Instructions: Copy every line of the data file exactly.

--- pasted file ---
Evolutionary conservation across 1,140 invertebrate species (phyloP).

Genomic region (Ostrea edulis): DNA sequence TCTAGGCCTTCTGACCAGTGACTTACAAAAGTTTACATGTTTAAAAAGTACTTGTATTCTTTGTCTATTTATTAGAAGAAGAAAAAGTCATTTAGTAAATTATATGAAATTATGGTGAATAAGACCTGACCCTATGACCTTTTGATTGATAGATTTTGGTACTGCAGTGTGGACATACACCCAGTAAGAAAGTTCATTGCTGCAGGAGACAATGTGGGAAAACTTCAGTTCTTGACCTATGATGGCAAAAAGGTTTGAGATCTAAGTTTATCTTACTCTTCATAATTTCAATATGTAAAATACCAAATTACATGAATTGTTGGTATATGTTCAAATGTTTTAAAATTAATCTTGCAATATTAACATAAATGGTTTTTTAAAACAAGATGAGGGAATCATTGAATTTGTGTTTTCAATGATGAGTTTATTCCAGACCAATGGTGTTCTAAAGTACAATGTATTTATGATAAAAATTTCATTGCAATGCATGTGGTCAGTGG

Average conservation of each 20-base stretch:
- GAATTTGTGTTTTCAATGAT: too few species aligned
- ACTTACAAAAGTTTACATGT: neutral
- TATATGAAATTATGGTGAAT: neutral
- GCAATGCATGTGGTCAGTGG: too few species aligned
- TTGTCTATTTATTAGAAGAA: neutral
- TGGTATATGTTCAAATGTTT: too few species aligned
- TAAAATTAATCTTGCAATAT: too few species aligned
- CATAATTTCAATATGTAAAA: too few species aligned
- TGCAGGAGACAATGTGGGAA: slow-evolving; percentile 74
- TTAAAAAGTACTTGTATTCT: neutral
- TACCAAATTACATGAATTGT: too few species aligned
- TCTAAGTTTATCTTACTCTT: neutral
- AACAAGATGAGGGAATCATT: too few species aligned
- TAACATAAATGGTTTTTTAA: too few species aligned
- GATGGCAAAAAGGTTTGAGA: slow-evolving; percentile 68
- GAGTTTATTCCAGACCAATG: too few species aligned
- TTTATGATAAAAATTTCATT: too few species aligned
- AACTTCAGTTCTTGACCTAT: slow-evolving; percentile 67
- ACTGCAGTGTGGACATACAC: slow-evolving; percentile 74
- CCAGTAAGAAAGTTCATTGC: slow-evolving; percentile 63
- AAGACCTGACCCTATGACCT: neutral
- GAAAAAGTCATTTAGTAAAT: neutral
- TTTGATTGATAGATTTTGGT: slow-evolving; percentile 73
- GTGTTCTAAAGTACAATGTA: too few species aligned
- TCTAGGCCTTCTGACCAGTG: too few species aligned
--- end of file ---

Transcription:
Evolutionary conservation across 1,140 invertebrate species (phyloP).

Genomic region (Ostrea edulis): DNA sequence TCTAGGCCTTCTGACCAGTGACTTACAAAAGTTTACATGTTTAAAAAGTACTTGTATTCTTTGTCTATTTATTAGAAGAAGAAAAAGTCATTTAGTAAATTATATGAAATTATGGTGAATAAGACCTGACCCTATGACCTTTTGATTGATAGATTTTGGTACTGCAGTGTGGACATACACCCAGTAAGAAAGTTCATTGCTGCAGGAGACAATGTGGGAAAACTTCAGTTCTTGACCTATGATGGCAAAAAGGTTTGAGATCTAAGTTTATCTTACTCTTCATAATTTCAATATGTAAAATACCAAATTACATGAATTGTTGGTATATGTTCAAATGTTTTAAAATTAATCTTGCAATATTAACATAAATGGTTTTTTAAAACAAGATGAGGGAATCATTGAATTTGTGTTTTCAATGATGAGTTTATTCCAGACCAATGGTGTTCTAAAGTACAATGTATTTATGATAAAAATTTCATTGCAATGCATGTGGTCAGTGG

Average conservation of each 20-base stretch:
- GAATTTGTGTTTTCAATGAT: too few species aligned
- ACTTACAAAAGTTTACATGT: neutral
- TATATGAAATTATGGTGAAT: neutral
- GCAATGCATGTGGTCAGTGG: too few species aligned
- TTGTCTATTTATTAGAAGAA: neutral
- TGGTATATGTTCAAATGTTT: too few species aligned
- TAAAATTAATCTTGCAATAT: too few species aligned
- CATAATTTCAATATGTAAAA: too few species aligned
- TGCAGGAGACAATGTGGGAA: slow-evolving; percentile 74
- TTAAAAAGTACTTGTATTCT: neutral
- TACCAAATTACATGAATTGT: too few species aligned
- TCTAAGTTTATCTTACTCTT: neutral
- AACAAGATGAGGGAATCATT: too few species aligned
- TAACATAAATGGTTTTTTAA: too few species aligned
- GATGGCAAAAAGGTTTGAGA: slow-evolving; percentile 68
- GAGTTTATTCCAGACCAATG: too few species aligned
- TTTATGATAAAAATTTCATT: too few species aligned
- AACTTCAGTTCTTGACCTAT: slow-evolving; percentile 67
- ACTGCAGTGTGGACATACAC: slow-evolving; percentile 74
- CCAGTAAGAAAGTTCATTGC: slow-evolving; percentile 63
- AAGACCTGACCCTATGACCT: neutral
- GAAAAAGTCATTTAGTAAAT: neutral
- TTTGATTGATAGATTTTGGT: slow-evolving; percentile 73
- GTGTTCTAAAGTACAATGTA: too few species aligned
- TCTAGGCCTTCTGACCAGTG: too few species aligned